In the U.S. presidential race, most recent polls show Democrat Hillary Clinton with a steady lead over Republican Donald Trump as both presumptive party nominees prepare for their party conventions next month. Trump’s disapproval ratings have risen in some recent surveys, but Clinton also suffers from high negative ratings, suggesting both candidates have a lot of work to do to improve their images before the November election. VOA National correspondent Jim Malone has more from Washington.
    Video

    Video New US Ambassador to Somalia Faces Heavy Challenges

    The new U.S. envoy to Somalia, who was sworn into office Monday, will be the first American ambassador to that nation in 25 years. He will take up his post as Somalia faces a number of crucial issues, including insecurity, an upcoming election, and the potential closure of the Dadaab refugee camp in Kenya. VOA’s Jill Craig asked Somalis living in Kenya’s capital city Nairobi how they feel about the U.S. finally installing a new ambassador.
    Video

    Video At National Zoo, Captivating Animal Sculptures Illustrate Tragedy of Ocean Pollution

    The National Zoo in Washington, D.C., is home to about 1,800 animals, representing 300 species. But throughout the summer, visitors can also see other kinds of creatures there. They are larger-than-life animal sculptures that speak volumes about a global issue — the massive plastic pollution in our oceans. VOA's June Soh takes us to the zoo's special exhibit, called Washed Ashore: Art to Save the Sea.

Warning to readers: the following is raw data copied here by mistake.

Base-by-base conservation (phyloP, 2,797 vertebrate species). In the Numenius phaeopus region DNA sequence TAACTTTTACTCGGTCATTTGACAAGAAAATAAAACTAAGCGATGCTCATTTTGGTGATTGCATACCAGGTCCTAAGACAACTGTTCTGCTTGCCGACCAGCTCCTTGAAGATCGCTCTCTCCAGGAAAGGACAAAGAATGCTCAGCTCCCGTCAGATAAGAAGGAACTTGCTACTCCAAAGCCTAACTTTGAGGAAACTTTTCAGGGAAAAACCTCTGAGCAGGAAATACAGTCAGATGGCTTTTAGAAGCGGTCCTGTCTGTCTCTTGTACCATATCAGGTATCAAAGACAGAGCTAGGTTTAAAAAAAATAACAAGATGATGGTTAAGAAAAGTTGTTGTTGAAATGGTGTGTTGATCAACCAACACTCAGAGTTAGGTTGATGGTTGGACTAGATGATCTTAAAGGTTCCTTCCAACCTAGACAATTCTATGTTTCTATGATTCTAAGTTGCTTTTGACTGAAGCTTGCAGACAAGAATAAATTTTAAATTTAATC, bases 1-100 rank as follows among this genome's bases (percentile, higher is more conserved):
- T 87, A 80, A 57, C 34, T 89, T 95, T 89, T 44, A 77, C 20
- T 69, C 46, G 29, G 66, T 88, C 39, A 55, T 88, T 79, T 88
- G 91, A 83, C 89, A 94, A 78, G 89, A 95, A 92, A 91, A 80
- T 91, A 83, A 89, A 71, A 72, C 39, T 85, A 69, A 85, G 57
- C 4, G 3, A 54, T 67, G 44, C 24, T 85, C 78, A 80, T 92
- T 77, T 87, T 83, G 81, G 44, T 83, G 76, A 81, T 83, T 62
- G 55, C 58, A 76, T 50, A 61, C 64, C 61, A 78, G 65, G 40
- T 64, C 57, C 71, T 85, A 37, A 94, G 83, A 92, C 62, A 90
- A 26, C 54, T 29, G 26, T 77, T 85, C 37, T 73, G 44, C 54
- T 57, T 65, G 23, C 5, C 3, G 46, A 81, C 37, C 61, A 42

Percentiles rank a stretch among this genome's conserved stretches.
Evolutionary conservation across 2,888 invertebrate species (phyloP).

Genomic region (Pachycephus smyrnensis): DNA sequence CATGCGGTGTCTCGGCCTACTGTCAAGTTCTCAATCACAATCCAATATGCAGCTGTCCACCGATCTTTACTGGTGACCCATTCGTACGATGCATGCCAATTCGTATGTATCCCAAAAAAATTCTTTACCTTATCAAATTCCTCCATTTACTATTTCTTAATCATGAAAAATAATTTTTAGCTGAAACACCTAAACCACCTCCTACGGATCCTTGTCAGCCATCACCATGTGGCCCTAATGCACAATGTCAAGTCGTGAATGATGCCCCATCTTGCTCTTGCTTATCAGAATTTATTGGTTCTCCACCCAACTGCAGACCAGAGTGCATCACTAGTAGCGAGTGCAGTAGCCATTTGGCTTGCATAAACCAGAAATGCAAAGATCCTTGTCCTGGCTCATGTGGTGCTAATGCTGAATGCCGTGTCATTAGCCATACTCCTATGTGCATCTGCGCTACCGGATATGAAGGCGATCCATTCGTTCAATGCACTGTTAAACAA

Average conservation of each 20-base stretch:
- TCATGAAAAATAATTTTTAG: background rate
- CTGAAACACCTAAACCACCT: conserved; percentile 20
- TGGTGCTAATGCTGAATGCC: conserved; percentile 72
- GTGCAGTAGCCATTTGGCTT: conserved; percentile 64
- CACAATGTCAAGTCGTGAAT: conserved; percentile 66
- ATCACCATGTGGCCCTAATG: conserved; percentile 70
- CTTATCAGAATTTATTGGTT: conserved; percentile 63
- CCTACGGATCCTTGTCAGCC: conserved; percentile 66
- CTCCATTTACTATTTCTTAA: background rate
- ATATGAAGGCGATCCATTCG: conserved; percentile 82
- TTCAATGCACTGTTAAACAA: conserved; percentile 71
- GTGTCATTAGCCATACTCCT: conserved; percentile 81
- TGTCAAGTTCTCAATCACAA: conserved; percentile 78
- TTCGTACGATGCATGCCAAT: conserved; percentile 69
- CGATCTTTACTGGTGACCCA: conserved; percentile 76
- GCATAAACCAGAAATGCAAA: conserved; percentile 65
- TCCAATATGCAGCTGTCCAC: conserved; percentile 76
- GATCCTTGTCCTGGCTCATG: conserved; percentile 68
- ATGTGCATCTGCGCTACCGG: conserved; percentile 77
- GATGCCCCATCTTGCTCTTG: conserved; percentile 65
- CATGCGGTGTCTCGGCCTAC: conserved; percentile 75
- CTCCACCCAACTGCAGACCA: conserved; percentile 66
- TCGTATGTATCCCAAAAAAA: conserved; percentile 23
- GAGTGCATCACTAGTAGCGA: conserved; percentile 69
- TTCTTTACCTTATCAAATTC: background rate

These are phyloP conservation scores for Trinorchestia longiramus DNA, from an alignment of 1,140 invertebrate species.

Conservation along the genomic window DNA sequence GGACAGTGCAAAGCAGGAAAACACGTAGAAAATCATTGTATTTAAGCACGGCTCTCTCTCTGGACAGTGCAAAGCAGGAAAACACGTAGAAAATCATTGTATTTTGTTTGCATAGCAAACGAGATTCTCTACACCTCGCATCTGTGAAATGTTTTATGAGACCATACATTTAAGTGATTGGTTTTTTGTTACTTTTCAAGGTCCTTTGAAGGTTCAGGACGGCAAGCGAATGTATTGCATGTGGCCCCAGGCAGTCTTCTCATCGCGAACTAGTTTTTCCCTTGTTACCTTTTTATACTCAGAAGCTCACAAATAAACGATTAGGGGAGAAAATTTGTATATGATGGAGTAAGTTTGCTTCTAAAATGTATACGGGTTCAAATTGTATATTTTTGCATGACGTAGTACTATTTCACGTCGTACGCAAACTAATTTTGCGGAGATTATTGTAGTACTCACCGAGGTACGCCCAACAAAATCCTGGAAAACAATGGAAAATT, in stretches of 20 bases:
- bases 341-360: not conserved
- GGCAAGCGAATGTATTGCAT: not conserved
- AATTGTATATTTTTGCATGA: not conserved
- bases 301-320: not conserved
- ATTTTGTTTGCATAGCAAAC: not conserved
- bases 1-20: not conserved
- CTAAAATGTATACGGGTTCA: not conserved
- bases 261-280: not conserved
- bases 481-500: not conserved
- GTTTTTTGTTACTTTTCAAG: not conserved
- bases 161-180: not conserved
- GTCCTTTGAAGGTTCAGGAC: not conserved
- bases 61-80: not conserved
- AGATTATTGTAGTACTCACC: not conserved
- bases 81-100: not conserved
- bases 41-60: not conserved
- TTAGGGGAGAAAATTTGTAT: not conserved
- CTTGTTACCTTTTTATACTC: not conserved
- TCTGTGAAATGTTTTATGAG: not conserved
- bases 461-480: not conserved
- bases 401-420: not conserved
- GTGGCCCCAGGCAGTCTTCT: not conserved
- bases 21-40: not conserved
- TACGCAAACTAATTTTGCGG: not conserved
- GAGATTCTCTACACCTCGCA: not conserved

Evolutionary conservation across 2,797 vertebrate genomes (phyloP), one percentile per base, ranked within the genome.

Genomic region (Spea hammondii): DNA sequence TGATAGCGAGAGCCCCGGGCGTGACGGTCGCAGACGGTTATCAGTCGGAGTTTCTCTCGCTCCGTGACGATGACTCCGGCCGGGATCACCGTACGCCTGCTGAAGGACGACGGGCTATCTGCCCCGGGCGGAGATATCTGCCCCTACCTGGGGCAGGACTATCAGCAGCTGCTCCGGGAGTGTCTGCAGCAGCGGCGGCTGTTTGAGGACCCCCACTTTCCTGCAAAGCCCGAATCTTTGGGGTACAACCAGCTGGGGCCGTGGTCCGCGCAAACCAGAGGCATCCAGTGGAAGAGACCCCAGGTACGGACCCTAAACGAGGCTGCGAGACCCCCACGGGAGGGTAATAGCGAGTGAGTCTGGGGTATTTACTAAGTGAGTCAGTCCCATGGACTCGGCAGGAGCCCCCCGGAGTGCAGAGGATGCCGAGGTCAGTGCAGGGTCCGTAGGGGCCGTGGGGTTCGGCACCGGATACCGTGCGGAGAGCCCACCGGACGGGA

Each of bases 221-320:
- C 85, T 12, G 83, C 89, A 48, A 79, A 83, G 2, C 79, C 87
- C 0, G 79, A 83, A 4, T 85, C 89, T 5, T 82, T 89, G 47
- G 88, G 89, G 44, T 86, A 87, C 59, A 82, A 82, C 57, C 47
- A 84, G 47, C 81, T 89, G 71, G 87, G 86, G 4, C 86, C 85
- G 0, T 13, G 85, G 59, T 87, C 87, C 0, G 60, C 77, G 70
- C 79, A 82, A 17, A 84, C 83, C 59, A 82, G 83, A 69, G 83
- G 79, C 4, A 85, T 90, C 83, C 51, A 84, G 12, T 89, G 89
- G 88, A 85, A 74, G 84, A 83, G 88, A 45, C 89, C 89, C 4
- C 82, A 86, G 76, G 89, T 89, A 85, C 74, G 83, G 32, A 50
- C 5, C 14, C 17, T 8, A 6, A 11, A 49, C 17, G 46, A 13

Video

    Video Baghdad Bikers Defy War with a Roar

    Baghdad is a city of contradictions. War is a constant. Explosions and kidnappings are part of daily life. But the Iraqi capital remains a thriving city, even if a little beat up. VOA's Sharon Behn reports on how some in Baghdad are defying the stereotype of a nation at war by pursuing a lifestyle known for its iconic symbols of rebellion: motorbikes, leather jackets and roaring engines.
    Video

    Video Melting Pot of Immigrants Working to Restore US Capitol Dome

    The American Iron Works company is one of the firms working to renovate the iconic U.S. Capitol Dome. The company employs immigrants of many different cultural and national backgrounds. VOA’s Arman Tarjimanyan has more.
    Video

    Video Testing Bamboo as Building Material

    For thousands of years various species of bamboo - one of the world's most versatile plants - have been used for diverse purposes ranging from food and medicine to textiles and construction. But its use on a large scale is hampered because it's not manufactured to specific standards but grown in the ground. A University of Pittsburgh professor is on track to changing that. VOA’s George Putic reports.